• In the short term, children increase their coping and social skills, enabling young children to better cope with everyday adversities. Children show better self-awareness and self-regulation and more empathy. The class climate improves with reduced conflict and bullying, and a shared language for talking about problems.
  • The intended long-term outcomes are improved mental health and social and emotional resilience. Zippy’s Friends equips children with the tools to be able to get on in school, in the workplace, in relationships, and in citizenship, preventing the future development of a wide range of mental health problems.

Intended outcomes

  • Active and healthy, physical and mental wellbeing

Contact details

Hannah Baker
Programme Director

About the evidence

Zippy’s Friends most rigorous evidence comes from three cluster RCTs which were conducted in the UK, Ireland, and Norway.

These studies identified statistically significant positive impact on a number of child outcomes.

A programme receives the same rating as its most robust study, which in this case is the Clarke et al. (2014), Holen et al., (2012.a & b), and Sloan et al., (2018) studies, and so the programme receives a Level 2+ rating overall.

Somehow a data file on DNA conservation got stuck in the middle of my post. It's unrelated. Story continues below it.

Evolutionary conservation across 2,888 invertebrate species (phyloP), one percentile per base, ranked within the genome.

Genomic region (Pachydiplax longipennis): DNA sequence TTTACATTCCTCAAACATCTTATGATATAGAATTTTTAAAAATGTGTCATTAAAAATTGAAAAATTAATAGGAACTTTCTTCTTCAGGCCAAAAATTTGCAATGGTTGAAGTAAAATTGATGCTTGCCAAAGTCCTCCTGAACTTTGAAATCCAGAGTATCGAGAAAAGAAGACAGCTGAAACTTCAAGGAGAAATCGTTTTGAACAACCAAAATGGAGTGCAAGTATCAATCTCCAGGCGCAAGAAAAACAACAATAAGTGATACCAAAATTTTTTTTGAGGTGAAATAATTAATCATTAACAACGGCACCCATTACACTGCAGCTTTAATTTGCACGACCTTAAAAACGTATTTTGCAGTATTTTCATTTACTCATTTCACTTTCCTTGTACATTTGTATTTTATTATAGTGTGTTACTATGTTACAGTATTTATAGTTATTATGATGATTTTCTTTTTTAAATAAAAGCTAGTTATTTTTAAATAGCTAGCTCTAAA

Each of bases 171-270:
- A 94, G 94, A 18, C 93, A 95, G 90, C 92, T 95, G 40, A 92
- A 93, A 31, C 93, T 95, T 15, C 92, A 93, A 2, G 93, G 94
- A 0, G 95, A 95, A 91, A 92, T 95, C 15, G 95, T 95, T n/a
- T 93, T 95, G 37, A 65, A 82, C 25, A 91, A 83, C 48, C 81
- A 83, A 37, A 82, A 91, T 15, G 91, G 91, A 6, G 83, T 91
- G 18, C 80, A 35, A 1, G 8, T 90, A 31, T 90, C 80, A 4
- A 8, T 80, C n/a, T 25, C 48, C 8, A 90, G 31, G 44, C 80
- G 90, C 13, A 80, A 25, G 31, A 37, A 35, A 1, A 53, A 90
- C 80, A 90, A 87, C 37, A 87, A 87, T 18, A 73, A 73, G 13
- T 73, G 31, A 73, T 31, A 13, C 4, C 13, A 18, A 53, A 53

Study 1

Citation:Clarke et al (2014)
Design:Cluster RCT
Sample:766 children (aged 7–8) across 52 classes, in 44 schools
Timing:Pre intervention (T1); immediately after the intervention (T2); and at 12-month follow-up (T3)
Child outcomes:
  • Improved emotional literacy (teacher report)
Other outcomes:
    Study rating:2+

    Clarke, A. M., Bunting, B., & Barry, M. M. (2014). Evaluating the implementation of a school-based emotional well-being programme: A cluster randomized controlled trial of Zippy’s Friends for children in disadvantaged primary schools. Health Education Research, 29(5), 786–798.

    Available at

    Study design and sample

    This was a cluster RCT conducted in Ireland, involving a sample of 766 children (aged seven to eight) from disadvantaged schools. Schools were recruited from target areas where support could be provided by health promotion specialists in piloting the programme.

    Schools were randomly assigned to one of three arms:

    1. Intervention Group type I (15 schools; 18 classes; 276 children)
    2. Intervention Group type II (15 schools; 18 classes; 277 children)